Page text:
October 05, 2008 | | Comments 3
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Managing those “special” requests

by Deanna Miller, RN, MSN/Ed, HCE

We have all had our staff come to us because of a special need or request. Perhaps they need a day off for an event or opportunity that could not be planned ahead of time. Maybe their child is ill and needs to be taken to the doctors, or the parent of a staff nurse’s boyfriend dies and it is not covered under the facilities bereavement policy. How do you handle these. When I was a new manager I can remember not making any exception and following the “rules” to the T. Over the years I have learned that, just as in nursing practice, I must think outside the box when handling the personal issues also. Here are my decision process steps for those personal requests:

  • I first place myself in the shoes of the requester. How would I feel if I were in their predicament.
  • Is it a “Once in a Lifetime” opportunity?
  • Will saying no have a negative affect on the emotional or physical well-being of the requestor or their loved ones?
  • How will it affect my unit if they are absent and do I have alternative to replace them during their absence.

Having a heart and being fair exposes the “human” side of you. This helps to gain trust and comradery. How do you handle the special requests of your staff?

Entry Information

Filed Under: Care for the caregiver


About the Author: This post was compiled by members of the Strategies for Nurse Managers staff.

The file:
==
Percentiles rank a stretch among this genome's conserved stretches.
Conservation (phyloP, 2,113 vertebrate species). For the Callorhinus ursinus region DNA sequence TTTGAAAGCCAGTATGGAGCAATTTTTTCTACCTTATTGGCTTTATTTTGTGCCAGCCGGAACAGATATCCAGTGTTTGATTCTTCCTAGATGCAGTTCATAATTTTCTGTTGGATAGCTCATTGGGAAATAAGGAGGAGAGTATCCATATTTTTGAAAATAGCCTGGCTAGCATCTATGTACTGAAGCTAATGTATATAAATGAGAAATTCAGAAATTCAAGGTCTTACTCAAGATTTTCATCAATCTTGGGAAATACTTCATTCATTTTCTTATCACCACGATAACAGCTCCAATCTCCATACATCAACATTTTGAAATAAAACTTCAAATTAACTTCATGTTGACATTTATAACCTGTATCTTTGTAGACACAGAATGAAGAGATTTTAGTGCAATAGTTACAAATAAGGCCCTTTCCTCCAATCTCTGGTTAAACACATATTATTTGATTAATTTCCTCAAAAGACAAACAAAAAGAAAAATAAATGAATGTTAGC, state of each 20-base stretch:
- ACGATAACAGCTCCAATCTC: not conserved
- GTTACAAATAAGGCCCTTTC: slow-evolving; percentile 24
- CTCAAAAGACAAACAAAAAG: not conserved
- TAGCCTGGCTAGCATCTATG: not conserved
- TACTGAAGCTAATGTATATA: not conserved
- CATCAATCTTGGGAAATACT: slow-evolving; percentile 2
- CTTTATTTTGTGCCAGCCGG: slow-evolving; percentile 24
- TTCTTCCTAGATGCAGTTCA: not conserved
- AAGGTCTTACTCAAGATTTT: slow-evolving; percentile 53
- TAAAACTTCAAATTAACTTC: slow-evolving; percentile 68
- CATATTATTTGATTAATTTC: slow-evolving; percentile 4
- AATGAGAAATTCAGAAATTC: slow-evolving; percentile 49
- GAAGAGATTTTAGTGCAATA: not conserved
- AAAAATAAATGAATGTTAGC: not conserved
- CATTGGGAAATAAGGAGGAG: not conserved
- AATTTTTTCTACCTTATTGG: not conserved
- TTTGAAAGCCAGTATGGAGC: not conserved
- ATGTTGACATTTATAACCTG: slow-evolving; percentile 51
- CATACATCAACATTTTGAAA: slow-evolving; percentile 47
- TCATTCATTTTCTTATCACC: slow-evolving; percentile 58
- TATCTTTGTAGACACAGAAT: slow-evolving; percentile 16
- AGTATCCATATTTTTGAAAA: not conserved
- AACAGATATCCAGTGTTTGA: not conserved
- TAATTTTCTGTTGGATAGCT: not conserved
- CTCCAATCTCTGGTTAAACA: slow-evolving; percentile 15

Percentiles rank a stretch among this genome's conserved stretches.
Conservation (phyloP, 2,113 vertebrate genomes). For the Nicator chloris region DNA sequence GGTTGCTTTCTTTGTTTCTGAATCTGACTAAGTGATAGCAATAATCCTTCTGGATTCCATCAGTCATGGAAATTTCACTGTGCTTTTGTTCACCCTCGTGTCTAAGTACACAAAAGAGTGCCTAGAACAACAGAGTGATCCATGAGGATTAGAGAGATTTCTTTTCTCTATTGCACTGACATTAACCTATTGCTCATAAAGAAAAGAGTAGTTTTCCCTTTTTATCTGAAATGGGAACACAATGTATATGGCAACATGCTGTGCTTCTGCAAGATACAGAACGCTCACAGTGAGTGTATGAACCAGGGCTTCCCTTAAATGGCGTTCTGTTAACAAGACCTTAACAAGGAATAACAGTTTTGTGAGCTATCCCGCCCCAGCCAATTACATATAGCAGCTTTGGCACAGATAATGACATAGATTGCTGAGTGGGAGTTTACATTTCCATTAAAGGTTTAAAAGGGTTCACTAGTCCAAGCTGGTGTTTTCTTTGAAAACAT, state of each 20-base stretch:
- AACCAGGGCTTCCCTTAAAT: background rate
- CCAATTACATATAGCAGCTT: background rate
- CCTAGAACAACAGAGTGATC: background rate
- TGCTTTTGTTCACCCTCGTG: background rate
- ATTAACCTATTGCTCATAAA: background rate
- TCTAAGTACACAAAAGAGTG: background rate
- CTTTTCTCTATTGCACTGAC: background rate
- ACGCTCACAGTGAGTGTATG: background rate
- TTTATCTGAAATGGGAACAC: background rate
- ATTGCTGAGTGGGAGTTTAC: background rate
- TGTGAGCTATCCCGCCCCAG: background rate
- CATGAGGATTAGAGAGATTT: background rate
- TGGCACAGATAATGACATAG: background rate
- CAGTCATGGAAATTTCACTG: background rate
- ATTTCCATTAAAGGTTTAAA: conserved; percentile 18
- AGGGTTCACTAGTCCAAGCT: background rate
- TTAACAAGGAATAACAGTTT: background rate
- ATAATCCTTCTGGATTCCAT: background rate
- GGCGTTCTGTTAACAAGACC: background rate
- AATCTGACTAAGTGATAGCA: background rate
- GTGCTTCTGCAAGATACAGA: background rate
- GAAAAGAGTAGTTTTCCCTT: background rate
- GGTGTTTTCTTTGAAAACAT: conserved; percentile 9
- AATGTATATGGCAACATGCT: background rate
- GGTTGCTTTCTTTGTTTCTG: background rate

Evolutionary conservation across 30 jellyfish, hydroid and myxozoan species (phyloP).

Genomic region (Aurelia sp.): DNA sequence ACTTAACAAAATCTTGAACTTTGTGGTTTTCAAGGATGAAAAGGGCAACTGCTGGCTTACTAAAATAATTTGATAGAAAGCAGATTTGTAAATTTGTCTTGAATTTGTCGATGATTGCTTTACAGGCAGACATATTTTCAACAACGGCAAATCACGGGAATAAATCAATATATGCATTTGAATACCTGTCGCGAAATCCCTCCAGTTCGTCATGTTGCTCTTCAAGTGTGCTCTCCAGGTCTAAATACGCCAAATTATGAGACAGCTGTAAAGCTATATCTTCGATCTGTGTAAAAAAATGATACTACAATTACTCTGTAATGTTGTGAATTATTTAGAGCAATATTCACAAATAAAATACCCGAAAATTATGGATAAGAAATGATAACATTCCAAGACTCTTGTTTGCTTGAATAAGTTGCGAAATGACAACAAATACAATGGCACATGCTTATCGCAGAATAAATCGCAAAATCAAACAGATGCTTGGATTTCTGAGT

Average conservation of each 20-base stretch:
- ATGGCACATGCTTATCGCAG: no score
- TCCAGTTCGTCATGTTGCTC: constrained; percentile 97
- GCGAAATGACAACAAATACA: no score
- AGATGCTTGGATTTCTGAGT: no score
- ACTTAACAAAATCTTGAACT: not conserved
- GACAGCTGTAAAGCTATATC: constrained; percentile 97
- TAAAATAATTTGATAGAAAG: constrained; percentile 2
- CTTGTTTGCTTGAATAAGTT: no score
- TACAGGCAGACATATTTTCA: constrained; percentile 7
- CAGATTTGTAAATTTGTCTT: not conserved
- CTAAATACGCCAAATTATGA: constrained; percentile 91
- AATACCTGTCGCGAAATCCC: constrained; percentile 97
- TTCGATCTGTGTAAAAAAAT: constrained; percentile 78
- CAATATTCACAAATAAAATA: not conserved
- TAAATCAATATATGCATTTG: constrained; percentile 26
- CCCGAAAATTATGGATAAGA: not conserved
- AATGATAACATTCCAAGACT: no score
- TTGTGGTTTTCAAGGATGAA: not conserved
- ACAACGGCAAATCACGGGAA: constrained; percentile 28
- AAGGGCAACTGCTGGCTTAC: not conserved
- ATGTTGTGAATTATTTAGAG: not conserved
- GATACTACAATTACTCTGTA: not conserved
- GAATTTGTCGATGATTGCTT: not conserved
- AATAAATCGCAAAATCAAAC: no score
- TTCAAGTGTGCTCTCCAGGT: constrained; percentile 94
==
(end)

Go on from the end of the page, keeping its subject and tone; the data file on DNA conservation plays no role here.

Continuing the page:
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  1. I think your experiences as a manager definitely show a maturation over time. It is easy for the new manager to be “by the book” because the responsibility for the decision is lifted. However,
    taking into account those special situations makes you more of a leader and definitely more human.

    I found Bruce Tulgan’s book, “It’s Okay to be the Boss,” an exceptional handbook for the new manager. He suggested, “Make a point of talking with your best people to find out what they
    really want or need —whether it’s a special deal or a small accommodation. If you can fulfill a special want or need, you will be doing something especially valuable for that person.” This gives
    you many carrots for managing your people!

    When we as managers have circumstances that can’t be adapted or changed, if we’re willing to jump through hoops, bend over backward, and go to bat for what we need, we often find we
    get the resources we need and make the deal with our nurses we never thought possible.

    What you’re doing is simply creating the best environment for nurses to work in. You will reap the rewards of retention (always a big issue), improved morale (my manager understands I
    have a life outside the hospital), and recruitment (as word of mouth gets out that your unit is a super place to work). This is fabulous advice for any manager.

  2. It is common for new managers to have problems in this area. Either they swing too far to the left or they are very tight and follow the rules to a “T”. The desire to succeed without the proper training, preparation and mentorship can create an environment that is not good for either the staff or the manager.
    Moderation with a sprinkle of detachment and dash of unbiased opinion will get you much further.

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